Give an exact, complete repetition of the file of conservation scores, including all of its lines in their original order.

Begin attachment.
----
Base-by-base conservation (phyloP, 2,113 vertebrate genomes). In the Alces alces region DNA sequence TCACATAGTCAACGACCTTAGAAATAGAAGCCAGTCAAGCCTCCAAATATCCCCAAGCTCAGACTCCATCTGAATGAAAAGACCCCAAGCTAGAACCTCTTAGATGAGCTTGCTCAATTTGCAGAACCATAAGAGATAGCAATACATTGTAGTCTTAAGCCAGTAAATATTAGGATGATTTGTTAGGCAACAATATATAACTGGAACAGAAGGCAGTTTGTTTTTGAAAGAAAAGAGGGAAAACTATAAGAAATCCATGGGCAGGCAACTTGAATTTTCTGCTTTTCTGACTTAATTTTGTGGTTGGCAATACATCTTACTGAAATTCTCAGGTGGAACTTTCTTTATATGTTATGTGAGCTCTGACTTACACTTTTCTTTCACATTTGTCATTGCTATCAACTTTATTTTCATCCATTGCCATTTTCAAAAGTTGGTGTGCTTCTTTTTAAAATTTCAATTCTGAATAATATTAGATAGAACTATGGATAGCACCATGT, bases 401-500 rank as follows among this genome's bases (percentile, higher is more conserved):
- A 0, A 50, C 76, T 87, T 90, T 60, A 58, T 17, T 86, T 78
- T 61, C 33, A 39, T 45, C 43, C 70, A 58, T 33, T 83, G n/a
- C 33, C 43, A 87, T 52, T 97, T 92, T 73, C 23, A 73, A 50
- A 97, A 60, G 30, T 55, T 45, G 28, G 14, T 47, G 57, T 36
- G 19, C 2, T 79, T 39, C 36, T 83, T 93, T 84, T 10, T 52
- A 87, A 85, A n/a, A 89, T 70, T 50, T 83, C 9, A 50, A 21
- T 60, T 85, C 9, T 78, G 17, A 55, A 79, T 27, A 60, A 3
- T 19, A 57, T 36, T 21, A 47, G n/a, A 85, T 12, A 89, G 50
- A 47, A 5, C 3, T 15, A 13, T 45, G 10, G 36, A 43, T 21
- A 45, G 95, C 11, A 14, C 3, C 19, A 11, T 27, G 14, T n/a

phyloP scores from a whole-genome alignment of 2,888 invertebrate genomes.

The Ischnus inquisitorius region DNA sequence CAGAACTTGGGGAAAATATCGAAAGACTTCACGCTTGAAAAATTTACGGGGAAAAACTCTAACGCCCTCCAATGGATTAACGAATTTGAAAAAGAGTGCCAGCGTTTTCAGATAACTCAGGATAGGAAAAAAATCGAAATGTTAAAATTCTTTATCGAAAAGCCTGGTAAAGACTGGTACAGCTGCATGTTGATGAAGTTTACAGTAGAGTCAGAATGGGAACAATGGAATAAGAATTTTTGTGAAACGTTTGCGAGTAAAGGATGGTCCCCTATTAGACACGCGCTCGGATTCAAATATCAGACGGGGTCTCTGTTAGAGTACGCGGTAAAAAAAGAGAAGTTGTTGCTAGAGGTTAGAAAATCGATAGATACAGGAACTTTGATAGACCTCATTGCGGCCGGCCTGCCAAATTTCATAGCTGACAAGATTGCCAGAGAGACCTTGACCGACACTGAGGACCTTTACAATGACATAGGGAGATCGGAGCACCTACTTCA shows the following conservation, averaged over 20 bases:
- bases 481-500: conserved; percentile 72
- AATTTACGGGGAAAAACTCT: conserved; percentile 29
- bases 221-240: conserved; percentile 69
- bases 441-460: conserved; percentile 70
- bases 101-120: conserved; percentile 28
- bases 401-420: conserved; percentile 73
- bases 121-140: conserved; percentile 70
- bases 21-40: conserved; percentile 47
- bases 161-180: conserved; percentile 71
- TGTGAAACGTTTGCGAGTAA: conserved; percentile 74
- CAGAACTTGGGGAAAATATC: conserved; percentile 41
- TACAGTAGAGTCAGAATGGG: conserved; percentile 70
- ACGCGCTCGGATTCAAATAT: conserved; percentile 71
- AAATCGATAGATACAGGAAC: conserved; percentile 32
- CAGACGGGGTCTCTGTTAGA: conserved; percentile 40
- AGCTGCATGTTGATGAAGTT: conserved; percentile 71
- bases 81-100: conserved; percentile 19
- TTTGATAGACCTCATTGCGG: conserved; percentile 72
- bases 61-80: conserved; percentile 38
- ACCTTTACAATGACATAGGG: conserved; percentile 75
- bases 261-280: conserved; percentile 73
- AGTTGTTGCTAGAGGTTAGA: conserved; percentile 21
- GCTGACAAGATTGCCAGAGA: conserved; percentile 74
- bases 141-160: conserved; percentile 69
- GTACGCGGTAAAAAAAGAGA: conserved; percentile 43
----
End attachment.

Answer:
Base-by-base conservation (phyloP, 2,113 vertebrate genomes). In the Alces alces region DNA sequence TCACATAGTCAACGACCTTAGAAATAGAAGCCAGTCAAGCCTCCAAATATCCCCAAGCTCAGACTCCATCTGAATGAAAAGACCCCAAGCTAGAACCTCTTAGATGAGCTTGCTCAATTTGCAGAACCATAAGAGATAGCAATACATTGTAGTCTTAAGCCAGTAAATATTAGGATGATTTGTTAGGCAACAATATATAACTGGAACAGAAGGCAGTTTGTTTTTGAAAGAAAAGAGGGAAAACTATAAGAAATCCATGGGCAGGCAACTTGAATTTTCTGCTTTTCTGACTTAATTTTGTGGTTGGCAATACATCTTACTGAAATTCTCAGGTGGAACTTTCTTTATATGTTATGTGAGCTCTGACTTACACTTTTCTTTCACATTTGTCATTGCTATCAACTTTATTTTCATCCATTGCCATTTTCAAAAGTTGGTGTGCTTCTTTTTAAAATTTCAATTCTGAATAATATTAGATAGAACTATGGATAGCACCATGT, bases 401-500 rank as follows among this genome's bases (percentile, higher is more conserved):
- A 0, A 50, C 76, T 87, T 90, T 60, A 58, T 17, T 86, T 78
- T 61, C 33, A 39, T 45, C 43, C 70, A 58, T 33, T 83, G n/a
- C 33, C 43, A 87, T 52, T 97, T 92, T 73, C 23, A 73, A 50
- A 97, A 60, G 30, T 55, T 45, G 28, G 14, T 47, G 57, T 36
- G 19, C 2, T 79, T 39, C 36, T 83, T 93, T 84, T 10, T 52
- A 87, A 85, A n/a, A 89, T 70, T 50, T 83, C 9, A 50, A 21
- T 60, T 85, C 9, T 78, G 17, A 55, A 79, T 27, A 60, A 3
- T 19, A 57, T 36, T 21, A 47, G n/a, A 85, T 12, A 89, G 50
- A 47, A 5, C 3, T 15, A 13, T 45, G 10, G 36, A 43, T 21
- A 45, G 95, C 11, A 14, C 3, C 19, A 11, T 27, G 14, T n/a

phyloP scores from a whole-genome alignment of 2,888 invertebrate genomes.

The Ischnus inquisitorius region DNA sequence CAGAACTTGGGGAAAATATCGAAAGACTTCACGCTTGAAAAATTTACGGGGAAAAACTCTAACGCCCTCCAATGGATTAACGAATTTGAAAAAGAGTGCCAGCGTTTTCAGATAACTCAGGATAGGAAAAAAATCGAAATGTTAAAATTCTTTATCGAAAAGCCTGGTAAAGACTGGTACAGCTGCATGTTGATGAAGTTTACAGTAGAGTCAGAATGGGAACAATGGAATAAGAATTTTTGTGAAACGTTTGCGAGTAAAGGATGGTCCCCTATTAGACACGCGCTCGGATTCAAATATCAGACGGGGTCTCTGTTAGAGTACGCGGTAAAAAAAGAGAAGTTGTTGCTAGAGGTTAGAAAATCGATAGATACAGGAACTTTGATAGACCTCATTGCGGCCGGCCTGCCAAATTTCATAGCTGACAAGATTGCCAGAGAGACCTTGACCGACACTGAGGACCTTTACAATGACATAGGGAGATCGGAGCACCTACTTCA shows the following conservation, averaged over 20 bases:
- bases 481-500: conserved; percentile 72
- AATTTACGGGGAAAAACTCT: conserved; percentile 29
- bases 221-240: conserved; percentile 69
- bases 441-460: conserved; percentile 70
- bases 101-120: conserved; percentile 28
- bases 401-420: conserved; percentile 73
- bases 121-140: conserved; percentile 70
- bases 21-40: conserved; percentile 47
- bases 161-180: conserved; percentile 71
- TGTGAAACGTTTGCGAGTAA: conserved; percentile 74
- CAGAACTTGGGGAAAATATC: conserved; percentile 41
- TACAGTAGAGTCAGAATGGG: conserved; percentile 70
- ACGCGCTCGGATTCAAATAT: conserved; percentile 71
- AAATCGATAGATACAGGAAC: conserved; percentile 32
- CAGACGGGGTCTCTGTTAGA: conserved; percentile 40
- AGCTGCATGTTGATGAAGTT: conserved; percentile 71
- bases 81-100: conserved; percentile 19
- TTTGATAGACCTCATTGCGG: conserved; percentile 72
- bases 61-80: conserved; percentile 38
- ACCTTTACAATGACATAGGG: conserved; percentile 75
- bases 261-280: conserved; percentile 73
- AGTTGTTGCTAGAGGTTAGA: conserved; percentile 21
- GCTGACAAGATTGCCAGAGA: conserved; percentile 74
- bases 141-160: conserved; percentile 69
- GTACGCGGTAAAAAAAGAGA: conserved; percentile 43